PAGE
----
Note: that from Monday 16th March for about 4 months, the Thames Path and bridleway will be closed at Crossness. Details of the diversion can be found at Diversion Map.
Oyster Spoke 6 of 8, Routes into London for hybrid bikes using Oyster stations.
- Total Distance: 38.1km
- Total Ascent: 13m
- Highest Point: 15m
- Lowest Point: 0m
Maritime Past and Present
London’s history is centred on its maritime history, both Naval and trade, and this ride provides glimpses into that past and how its footprint on the landscape has been reclaimed for the present.
Despite being close to the Estuary and on a river, the ford over the Darent that gave Dartford its name is the only watery connection for the town, however the route soon broadens out onto the main Estuary where creeks provide anchorage for small boats and wharves allow for the loading and offloading of freight.
The need for transport across the river is demonstrated by the Woolwich ferry as well as the distant views of the Queen Elizabeth bridge, before Greenwich is reached with its Naval College and the meridian observatory on the hill. The final part of the route skirts what remains of London’s dockyards – in some cases repurposed for leisure and in others filled in for housing.
Follows Route 1 From Dartford along the Thames shore to Greenwich, where the foot-tunnel crosses the River. At Millwall dock leaves Route 1 to head for the riverside path past Canary Wharf joining Route 13 to reach Tower Bridge.
Leaving the station, to the west, Route 1 is quickly joined which leads on through Dartford to reach the ringroad. At this point, it heads north, firstly towards an industrial estate and then onto a singletrack path which follows the Darent river till it meets the Thames Estuary. This track is gravelly, and overgrown in places in summer.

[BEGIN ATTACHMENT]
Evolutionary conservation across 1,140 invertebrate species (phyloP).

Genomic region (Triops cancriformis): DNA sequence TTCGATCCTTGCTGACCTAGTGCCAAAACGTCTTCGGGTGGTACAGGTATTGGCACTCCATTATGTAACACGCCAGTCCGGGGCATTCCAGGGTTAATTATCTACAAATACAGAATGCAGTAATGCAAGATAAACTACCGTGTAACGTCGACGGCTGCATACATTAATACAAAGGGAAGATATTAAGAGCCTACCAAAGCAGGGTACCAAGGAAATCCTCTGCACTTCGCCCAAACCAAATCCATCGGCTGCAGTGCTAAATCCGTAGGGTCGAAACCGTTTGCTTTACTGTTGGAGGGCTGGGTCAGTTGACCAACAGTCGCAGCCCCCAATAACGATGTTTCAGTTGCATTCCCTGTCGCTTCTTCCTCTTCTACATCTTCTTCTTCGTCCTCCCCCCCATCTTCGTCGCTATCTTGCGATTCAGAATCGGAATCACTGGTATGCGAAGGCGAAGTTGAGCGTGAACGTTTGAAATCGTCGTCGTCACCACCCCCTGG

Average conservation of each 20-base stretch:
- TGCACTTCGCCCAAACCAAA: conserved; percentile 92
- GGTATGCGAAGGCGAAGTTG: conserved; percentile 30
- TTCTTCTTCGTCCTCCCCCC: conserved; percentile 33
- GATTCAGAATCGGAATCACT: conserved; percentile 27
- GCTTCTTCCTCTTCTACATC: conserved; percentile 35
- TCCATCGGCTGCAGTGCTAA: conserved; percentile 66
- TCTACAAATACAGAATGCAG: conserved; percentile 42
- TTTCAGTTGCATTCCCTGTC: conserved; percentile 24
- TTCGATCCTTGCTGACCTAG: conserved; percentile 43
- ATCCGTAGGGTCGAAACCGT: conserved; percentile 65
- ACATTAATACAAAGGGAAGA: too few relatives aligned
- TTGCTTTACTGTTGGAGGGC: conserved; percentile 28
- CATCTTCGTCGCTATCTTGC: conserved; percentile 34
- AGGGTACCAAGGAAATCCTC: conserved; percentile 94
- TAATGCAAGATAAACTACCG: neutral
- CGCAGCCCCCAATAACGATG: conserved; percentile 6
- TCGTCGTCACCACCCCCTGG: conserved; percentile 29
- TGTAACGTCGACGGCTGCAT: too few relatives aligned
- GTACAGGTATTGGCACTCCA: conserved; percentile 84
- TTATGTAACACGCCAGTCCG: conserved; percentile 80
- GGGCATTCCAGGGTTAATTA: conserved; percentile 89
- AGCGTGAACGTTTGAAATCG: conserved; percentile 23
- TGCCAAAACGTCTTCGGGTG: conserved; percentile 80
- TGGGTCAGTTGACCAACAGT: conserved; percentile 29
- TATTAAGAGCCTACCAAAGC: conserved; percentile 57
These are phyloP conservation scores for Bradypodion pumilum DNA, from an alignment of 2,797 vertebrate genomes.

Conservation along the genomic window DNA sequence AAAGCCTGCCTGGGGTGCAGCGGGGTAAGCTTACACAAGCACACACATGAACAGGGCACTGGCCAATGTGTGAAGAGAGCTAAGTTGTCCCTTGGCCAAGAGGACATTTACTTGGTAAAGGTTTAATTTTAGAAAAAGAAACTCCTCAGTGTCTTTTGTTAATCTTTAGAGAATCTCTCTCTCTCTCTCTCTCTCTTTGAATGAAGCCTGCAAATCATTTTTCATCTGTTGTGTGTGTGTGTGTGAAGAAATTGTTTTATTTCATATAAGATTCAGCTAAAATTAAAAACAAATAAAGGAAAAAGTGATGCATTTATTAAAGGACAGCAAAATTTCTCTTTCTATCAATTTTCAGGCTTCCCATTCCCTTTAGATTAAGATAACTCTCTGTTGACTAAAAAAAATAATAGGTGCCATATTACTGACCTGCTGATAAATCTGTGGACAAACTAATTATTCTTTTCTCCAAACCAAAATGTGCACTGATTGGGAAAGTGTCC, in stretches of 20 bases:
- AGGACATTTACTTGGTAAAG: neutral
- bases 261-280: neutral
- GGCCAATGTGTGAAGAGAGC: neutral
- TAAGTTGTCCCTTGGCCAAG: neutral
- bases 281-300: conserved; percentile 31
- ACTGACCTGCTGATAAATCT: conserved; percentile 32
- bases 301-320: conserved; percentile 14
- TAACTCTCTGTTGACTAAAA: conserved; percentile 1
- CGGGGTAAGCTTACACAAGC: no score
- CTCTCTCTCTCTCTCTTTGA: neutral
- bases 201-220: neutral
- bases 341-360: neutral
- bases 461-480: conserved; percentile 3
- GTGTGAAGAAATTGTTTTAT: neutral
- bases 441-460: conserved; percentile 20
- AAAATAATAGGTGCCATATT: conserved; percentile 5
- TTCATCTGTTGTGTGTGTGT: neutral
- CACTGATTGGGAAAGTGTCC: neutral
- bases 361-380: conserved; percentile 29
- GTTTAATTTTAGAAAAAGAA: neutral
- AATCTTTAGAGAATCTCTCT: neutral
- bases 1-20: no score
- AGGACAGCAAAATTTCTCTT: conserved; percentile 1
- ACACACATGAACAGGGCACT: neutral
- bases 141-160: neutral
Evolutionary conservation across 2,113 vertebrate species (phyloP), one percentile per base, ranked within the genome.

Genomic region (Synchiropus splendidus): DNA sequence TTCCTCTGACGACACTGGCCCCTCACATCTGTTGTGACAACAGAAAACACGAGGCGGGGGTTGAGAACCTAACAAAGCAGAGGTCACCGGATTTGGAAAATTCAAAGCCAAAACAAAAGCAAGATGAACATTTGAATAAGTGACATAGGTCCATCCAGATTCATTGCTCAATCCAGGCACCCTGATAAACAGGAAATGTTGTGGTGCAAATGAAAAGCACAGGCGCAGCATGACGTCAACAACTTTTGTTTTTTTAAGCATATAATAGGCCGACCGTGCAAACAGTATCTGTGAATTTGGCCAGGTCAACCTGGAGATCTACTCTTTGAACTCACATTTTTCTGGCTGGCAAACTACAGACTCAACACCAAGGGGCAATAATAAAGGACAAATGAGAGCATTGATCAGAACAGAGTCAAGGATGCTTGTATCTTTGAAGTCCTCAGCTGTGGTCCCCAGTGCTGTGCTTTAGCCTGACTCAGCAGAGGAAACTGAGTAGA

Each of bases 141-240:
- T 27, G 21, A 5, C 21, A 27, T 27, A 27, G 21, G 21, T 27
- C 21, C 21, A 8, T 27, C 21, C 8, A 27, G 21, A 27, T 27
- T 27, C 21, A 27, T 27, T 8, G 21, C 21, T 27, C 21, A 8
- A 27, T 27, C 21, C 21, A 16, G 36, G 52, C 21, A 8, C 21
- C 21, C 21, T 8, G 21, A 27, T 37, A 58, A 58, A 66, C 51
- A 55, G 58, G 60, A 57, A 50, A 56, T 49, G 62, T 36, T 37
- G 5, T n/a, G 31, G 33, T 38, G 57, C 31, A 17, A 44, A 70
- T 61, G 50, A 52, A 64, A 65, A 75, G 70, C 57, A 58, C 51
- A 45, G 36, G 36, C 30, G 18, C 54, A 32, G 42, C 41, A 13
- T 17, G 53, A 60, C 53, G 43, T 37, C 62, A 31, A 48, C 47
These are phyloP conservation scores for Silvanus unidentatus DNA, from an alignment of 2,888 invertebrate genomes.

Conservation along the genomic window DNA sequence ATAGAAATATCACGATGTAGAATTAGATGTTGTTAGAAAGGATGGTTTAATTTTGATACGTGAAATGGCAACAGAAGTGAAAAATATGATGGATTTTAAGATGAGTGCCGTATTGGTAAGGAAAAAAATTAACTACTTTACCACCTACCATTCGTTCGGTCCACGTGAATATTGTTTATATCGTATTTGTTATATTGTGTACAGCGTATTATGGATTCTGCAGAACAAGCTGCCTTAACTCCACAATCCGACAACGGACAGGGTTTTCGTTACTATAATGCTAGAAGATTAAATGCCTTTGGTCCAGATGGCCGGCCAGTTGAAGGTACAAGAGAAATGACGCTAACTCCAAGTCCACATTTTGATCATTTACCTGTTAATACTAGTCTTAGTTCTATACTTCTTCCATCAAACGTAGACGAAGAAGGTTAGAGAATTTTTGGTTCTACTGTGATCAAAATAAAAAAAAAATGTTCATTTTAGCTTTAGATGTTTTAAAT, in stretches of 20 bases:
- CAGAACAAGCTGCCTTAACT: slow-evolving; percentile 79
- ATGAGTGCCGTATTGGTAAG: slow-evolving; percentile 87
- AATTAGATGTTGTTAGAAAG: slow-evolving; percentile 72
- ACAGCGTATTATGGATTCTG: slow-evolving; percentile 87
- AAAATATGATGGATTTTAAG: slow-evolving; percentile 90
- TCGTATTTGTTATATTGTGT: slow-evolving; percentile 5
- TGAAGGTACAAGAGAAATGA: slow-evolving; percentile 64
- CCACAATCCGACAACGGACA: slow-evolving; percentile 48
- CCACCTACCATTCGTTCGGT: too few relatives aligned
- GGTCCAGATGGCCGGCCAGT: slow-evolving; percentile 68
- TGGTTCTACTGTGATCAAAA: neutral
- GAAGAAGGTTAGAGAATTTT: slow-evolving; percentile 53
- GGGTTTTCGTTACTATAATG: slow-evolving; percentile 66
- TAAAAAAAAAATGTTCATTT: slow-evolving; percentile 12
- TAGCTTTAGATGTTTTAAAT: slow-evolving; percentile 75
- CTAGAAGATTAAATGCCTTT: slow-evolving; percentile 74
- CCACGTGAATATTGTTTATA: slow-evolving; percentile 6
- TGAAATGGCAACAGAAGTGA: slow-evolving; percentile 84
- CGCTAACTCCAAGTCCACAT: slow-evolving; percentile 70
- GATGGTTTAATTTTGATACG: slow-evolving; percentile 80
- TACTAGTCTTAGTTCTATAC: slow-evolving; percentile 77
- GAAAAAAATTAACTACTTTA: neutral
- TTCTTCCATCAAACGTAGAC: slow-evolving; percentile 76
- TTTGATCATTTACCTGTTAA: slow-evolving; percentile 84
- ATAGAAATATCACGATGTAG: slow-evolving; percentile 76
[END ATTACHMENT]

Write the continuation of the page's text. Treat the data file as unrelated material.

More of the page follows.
On reaching the Estuary, the path becomes wider, but still requires effort as it heads west towards Erith. On reaching the outskirts it heads back to roads, becoming a pavement cycleway before heading through the town centre and eventually rejoining the riverside path. The next part of the route is almost entirely traffic-free and hard-standing as the path follows the river round Thamesmead to Woolwich, often on top of the river wall, and occasionally just inland. The views of the Estuary are excellent – at low tide seabirds can be seen feeding on the mudflats and the Flood protections of the Essex coast can be clearly seen.
At Woolwich, the route heads through the old armories, now a housing estate, and passes the end of the Woolwich ferry and heads on towards the O2. The route is still largely traffic-free, although there are short sections of backroads, and is soon heading past the new housing estates of Greenwich and rounding the O2, eventually reaching Greenwich. Here it passes through the Royal Naval College, now frequently used as film sets, before reaching the Curry Sark which stands watch over the end of the Greenwich foot-tunnel.
Cycling is not permitted in the tunnel, although lifts at either end make for an easy passage and it surfaces on the north bank in Island Gardens. A short detour off route 1 takes it through Millwall Park before rejoining it on the side of Millwall Dock. It then crosses the Glengall bridge before leaving Route 1 to head back to the Thames Path. This is followed past Canary Wharf before finally reaching Route 13 near Limehouse Basin. This is followed past Shadwell Basin to St Katherine’s Dock and Tower Bridge.
In addition, there are other descriptions of the route, namely a video guide to the route, a route-card with turn-by-turn routing and a information leaflet with maps and points of interest: